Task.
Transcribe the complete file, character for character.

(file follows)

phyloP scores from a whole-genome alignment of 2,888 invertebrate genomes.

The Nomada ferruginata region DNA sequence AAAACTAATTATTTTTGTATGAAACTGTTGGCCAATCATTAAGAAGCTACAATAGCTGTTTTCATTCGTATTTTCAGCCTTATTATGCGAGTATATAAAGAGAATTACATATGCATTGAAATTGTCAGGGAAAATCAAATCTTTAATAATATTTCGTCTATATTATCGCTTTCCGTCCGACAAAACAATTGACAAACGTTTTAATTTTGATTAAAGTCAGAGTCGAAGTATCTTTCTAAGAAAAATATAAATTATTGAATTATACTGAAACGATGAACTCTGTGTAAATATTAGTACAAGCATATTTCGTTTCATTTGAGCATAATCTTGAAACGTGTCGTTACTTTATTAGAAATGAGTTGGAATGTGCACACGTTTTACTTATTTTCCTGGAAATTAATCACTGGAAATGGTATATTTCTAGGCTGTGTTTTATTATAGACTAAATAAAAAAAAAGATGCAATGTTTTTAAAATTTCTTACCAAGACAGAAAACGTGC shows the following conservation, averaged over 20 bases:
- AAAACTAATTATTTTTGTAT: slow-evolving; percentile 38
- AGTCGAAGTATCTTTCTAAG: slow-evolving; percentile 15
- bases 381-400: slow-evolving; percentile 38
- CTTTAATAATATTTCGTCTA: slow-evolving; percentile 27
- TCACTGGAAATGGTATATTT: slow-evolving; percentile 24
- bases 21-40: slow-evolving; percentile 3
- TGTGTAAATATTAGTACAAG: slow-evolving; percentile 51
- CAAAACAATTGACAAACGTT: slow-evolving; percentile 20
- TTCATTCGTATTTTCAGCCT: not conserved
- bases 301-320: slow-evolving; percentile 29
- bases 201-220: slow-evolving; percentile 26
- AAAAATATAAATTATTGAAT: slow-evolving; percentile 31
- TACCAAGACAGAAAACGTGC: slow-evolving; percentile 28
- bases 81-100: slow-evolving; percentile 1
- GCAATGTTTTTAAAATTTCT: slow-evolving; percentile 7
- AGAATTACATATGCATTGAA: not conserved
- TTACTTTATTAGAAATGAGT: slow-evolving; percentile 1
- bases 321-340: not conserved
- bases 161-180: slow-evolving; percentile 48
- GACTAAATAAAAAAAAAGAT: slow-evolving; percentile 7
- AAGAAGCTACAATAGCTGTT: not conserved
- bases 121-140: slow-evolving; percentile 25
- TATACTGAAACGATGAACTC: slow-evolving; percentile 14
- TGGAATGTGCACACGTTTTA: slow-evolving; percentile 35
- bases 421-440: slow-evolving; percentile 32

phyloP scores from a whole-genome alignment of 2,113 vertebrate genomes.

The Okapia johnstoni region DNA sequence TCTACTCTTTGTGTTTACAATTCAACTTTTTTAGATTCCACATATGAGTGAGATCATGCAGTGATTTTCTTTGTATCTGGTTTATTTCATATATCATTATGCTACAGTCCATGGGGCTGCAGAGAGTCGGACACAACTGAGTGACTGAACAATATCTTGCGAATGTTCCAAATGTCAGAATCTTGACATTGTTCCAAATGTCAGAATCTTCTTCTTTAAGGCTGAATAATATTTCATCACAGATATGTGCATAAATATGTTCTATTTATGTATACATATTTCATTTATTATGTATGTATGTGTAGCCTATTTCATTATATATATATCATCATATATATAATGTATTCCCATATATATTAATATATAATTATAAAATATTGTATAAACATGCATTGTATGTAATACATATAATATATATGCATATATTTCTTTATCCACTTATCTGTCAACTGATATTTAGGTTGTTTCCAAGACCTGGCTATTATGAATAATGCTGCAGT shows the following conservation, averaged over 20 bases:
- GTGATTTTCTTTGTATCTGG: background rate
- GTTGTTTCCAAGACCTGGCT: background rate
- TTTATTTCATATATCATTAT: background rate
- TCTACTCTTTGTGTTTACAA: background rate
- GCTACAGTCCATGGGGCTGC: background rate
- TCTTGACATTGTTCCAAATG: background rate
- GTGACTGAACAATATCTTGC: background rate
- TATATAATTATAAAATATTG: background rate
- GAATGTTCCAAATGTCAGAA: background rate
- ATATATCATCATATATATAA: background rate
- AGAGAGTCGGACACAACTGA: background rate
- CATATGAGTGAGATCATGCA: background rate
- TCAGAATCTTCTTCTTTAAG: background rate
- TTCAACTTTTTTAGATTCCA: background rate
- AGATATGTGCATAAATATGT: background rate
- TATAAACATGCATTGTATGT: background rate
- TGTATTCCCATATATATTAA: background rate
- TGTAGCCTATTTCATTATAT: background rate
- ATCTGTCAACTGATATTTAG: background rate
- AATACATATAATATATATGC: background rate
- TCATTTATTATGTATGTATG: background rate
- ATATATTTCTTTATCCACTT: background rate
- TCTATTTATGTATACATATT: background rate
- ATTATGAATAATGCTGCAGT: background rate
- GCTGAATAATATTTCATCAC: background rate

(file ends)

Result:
phyloP scores from a whole-genome alignment of 2,888 invertebrate genomes.

The Nomada ferruginata region DNA sequence AAAACTAATTATTTTTGTATGAAACTGTTGGCCAATCATTAAGAAGCTACAATAGCTGTTTTCATTCGTATTTTCAGCCTTATTATGCGAGTATATAAAGAGAATTACATATGCATTGAAATTGTCAGGGAAAATCAAATCTTTAATAATATTTCGTCTATATTATCGCTTTCCGTCCGACAAAACAATTGACAAACGTTTTAATTTTGATTAAAGTCAGAGTCGAAGTATCTTTCTAAGAAAAATATAAATTATTGAATTATACTGAAACGATGAACTCTGTGTAAATATTAGTACAAGCATATTTCGTTTCATTTGAGCATAATCTTGAAACGTGTCGTTACTTTATTAGAAATGAGTTGGAATGTGCACACGTTTTACTTATTTTCCTGGAAATTAATCACTGGAAATGGTATATTTCTAGGCTGTGTTTTATTATAGACTAAATAAAAAAAAAGATGCAATGTTTTTAAAATTTCTTACCAAGACAGAAAACGTGC shows the following conservation, averaged over 20 bases:
- AAAACTAATTATTTTTGTAT: slow-evolving; percentile 38
- AGTCGAAGTATCTTTCTAAG: slow-evolving; percentile 15
- bases 381-400: slow-evolving; percentile 38
- CTTTAATAATATTTCGTCTA: slow-evolving; percentile 27
- TCACTGGAAATGGTATATTT: slow-evolving; percentile 24
- bases 21-40: slow-evolving; percentile 3
- TGTGTAAATATTAGTACAAG: slow-evolving; percentile 51
- CAAAACAATTGACAAACGTT: slow-evolving; percentile 20
- TTCATTCGTATTTTCAGCCT: not conserved
- bases 301-320: slow-evolving; percentile 29
- bases 201-220: slow-evolving; percentile 26
- AAAAATATAAATTATTGAAT: slow-evolving; percentile 31
- TACCAAGACAGAAAACGTGC: slow-evolving; percentile 28
- bases 81-100: slow-evolving; percentile 1
- GCAATGTTTTTAAAATTTCT: slow-evolving; percentile 7
- AGAATTACATATGCATTGAA: not conserved
- TTACTTTATTAGAAATGAGT: slow-evolving; percentile 1
- bases 321-340: not conserved
- bases 161-180: slow-evolving; percentile 48
- GACTAAATAAAAAAAAAGAT: slow-evolving; percentile 7
- AAGAAGCTACAATAGCTGTT: not conserved
- bases 121-140: slow-evolving; percentile 25
- TATACTGAAACGATGAACTC: slow-evolving; percentile 14
- TGGAATGTGCACACGTTTTA: slow-evolving; percentile 35
- bases 421-440: slow-evolving; percentile 32

phyloP scores from a whole-genome alignment of 2,113 vertebrate genomes.

The Okapia johnstoni region DNA sequence TCTACTCTTTGTGTTTACAATTCAACTTTTTTAGATTCCACATATGAGTGAGATCATGCAGTGATTTTCTTTGTATCTGGTTTATTTCATATATCATTATGCTACAGTCCATGGGGCTGCAGAGAGTCGGACACAACTGAGTGACTGAACAATATCTTGCGAATGTTCCAAATGTCAGAATCTTGACATTGTTCCAAATGTCAGAATCTTCTTCTTTAAGGCTGAATAATATTTCATCACAGATATGTGCATAAATATGTTCTATTTATGTATACATATTTCATTTATTATGTATGTATGTGTAGCCTATTTCATTATATATATATCATCATATATATAATGTATTCCCATATATATTAATATATAATTATAAAATATTGTATAAACATGCATTGTATGTAATACATATAATATATATGCATATATTTCTTTATCCACTTATCTGTCAACTGATATTTAGGTTGTTTCCAAGACCTGGCTATTATGAATAATGCTGCAGT shows the following conservation, averaged over 20 bases:
- GTGATTTTCTTTGTATCTGG: background rate
- GTTGTTTCCAAGACCTGGCT: background rate
- TTTATTTCATATATCATTAT: background rate
- TCTACTCTTTGTGTTTACAA: background rate
- GCTACAGTCCATGGGGCTGC: background rate
- TCTTGACATTGTTCCAAATG: background rate
- GTGACTGAACAATATCTTGC: background rate
- TATATAATTATAAAATATTG: background rate
- GAATGTTCCAAATGTCAGAA: background rate
- ATATATCATCATATATATAA: background rate
- AGAGAGTCGGACACAACTGA: background rate
- CATATGAGTGAGATCATGCA: background rate
- TCAGAATCTTCTTCTTTAAG: background rate
- TTCAACTTTTTTAGATTCCA: background rate
- AGATATGTGCATAAATATGT: background rate
- TATAAACATGCATTGTATGT: background rate
- TGTATTCCCATATATATTAA: background rate
- TGTAGCCTATTTCATTATAT: background rate
- ATCTGTCAACTGATATTTAG: background rate
- AATACATATAATATATATGC: background rate
- TCATTTATTATGTATGTATG: background rate
- ATATATTTCTTTATCCACTT: background rate
- TCTATTTATGTATACATATT: background rate
- ATTATGAATAATGCTGCAGT: background rate
- GCTGAATAATATTTCATCAC: background rate